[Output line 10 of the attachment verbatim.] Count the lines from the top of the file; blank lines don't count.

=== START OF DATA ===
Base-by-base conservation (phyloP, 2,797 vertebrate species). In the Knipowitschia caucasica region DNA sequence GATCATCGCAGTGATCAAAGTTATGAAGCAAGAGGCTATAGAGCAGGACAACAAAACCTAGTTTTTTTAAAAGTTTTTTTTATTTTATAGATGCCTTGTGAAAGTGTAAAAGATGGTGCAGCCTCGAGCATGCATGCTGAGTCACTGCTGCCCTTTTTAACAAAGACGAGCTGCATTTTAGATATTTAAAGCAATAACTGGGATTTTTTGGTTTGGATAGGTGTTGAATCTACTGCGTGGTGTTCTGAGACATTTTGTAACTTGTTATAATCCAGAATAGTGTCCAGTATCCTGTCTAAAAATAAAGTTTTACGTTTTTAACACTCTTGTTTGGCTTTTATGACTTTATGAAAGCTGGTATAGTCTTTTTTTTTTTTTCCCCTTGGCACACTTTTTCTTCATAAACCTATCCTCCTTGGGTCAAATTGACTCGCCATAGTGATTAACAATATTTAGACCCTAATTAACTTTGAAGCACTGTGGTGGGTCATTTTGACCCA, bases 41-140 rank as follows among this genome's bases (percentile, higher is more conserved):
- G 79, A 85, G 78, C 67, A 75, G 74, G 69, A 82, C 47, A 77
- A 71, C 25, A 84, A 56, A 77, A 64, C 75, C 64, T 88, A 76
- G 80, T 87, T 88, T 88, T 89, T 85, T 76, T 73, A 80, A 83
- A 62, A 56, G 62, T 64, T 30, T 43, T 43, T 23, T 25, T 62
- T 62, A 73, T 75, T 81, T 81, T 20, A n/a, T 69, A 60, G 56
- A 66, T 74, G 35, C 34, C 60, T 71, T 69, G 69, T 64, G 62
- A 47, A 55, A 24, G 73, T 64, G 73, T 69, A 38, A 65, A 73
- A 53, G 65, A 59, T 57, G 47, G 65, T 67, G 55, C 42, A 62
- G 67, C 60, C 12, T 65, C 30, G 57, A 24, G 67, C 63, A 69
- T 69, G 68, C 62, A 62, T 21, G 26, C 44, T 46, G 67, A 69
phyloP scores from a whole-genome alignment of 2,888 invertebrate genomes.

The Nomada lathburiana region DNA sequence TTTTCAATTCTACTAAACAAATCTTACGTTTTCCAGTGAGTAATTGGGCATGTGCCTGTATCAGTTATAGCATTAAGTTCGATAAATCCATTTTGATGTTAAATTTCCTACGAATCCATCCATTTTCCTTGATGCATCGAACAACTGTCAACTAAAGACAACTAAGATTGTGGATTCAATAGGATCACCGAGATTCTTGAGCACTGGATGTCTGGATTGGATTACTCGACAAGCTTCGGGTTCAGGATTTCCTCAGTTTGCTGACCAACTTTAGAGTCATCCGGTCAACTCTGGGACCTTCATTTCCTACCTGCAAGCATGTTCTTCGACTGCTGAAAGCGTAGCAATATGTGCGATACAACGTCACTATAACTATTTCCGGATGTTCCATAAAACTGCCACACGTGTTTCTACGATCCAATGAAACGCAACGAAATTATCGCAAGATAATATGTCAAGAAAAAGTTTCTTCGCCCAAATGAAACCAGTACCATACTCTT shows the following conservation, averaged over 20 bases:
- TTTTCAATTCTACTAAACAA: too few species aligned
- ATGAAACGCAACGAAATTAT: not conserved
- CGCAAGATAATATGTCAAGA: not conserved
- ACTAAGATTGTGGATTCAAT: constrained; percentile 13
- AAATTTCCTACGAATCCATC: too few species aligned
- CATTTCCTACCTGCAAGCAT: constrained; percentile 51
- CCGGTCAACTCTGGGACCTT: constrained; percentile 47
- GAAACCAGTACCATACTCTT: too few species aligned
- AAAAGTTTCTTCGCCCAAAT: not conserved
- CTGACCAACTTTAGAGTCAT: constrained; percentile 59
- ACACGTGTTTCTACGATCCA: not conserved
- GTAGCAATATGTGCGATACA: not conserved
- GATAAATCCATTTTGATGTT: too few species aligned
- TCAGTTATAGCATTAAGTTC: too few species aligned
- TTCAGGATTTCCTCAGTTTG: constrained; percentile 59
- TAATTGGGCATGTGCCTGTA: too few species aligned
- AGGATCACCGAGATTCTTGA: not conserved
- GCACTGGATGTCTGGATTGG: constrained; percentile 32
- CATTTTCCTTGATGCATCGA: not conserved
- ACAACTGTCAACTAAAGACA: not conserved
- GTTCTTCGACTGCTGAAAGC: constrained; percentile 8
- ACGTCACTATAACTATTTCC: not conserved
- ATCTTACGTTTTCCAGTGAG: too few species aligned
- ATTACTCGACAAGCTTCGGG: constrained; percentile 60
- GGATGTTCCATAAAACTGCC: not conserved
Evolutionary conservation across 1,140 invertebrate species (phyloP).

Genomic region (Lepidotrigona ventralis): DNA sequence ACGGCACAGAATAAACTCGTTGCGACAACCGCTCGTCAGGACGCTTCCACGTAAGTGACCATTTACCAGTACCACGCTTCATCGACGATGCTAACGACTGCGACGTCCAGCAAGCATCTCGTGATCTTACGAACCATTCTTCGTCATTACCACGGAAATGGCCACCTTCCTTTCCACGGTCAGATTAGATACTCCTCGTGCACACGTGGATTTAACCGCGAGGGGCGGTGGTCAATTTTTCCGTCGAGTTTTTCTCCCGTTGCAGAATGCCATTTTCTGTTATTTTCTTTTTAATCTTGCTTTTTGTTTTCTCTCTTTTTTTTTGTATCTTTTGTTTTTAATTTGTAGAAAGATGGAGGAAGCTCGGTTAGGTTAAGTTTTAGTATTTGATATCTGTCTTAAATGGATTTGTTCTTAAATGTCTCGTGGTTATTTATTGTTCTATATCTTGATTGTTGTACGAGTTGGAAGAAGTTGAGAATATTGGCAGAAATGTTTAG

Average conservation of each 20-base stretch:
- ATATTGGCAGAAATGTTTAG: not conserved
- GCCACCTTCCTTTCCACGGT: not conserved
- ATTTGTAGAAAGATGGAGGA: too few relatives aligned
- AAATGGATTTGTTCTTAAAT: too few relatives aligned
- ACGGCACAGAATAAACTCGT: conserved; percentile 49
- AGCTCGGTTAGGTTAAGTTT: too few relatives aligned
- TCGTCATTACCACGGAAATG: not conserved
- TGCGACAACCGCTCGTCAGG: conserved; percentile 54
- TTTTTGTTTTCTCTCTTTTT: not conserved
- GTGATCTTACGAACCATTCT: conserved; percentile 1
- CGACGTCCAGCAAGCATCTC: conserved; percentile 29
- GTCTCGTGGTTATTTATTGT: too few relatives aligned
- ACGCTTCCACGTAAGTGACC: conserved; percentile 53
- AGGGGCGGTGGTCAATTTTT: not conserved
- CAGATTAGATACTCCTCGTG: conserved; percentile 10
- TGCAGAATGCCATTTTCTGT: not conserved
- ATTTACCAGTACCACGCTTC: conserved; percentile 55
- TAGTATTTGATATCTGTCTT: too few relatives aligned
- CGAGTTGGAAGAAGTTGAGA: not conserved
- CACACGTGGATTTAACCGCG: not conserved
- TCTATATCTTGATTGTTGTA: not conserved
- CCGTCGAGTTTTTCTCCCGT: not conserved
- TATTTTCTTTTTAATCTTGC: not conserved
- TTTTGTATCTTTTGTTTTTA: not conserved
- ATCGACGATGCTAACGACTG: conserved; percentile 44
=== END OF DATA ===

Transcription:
- G 67, C 60, C 12, T 65, C 30, G 57, A 24, G 67, C 63, A 69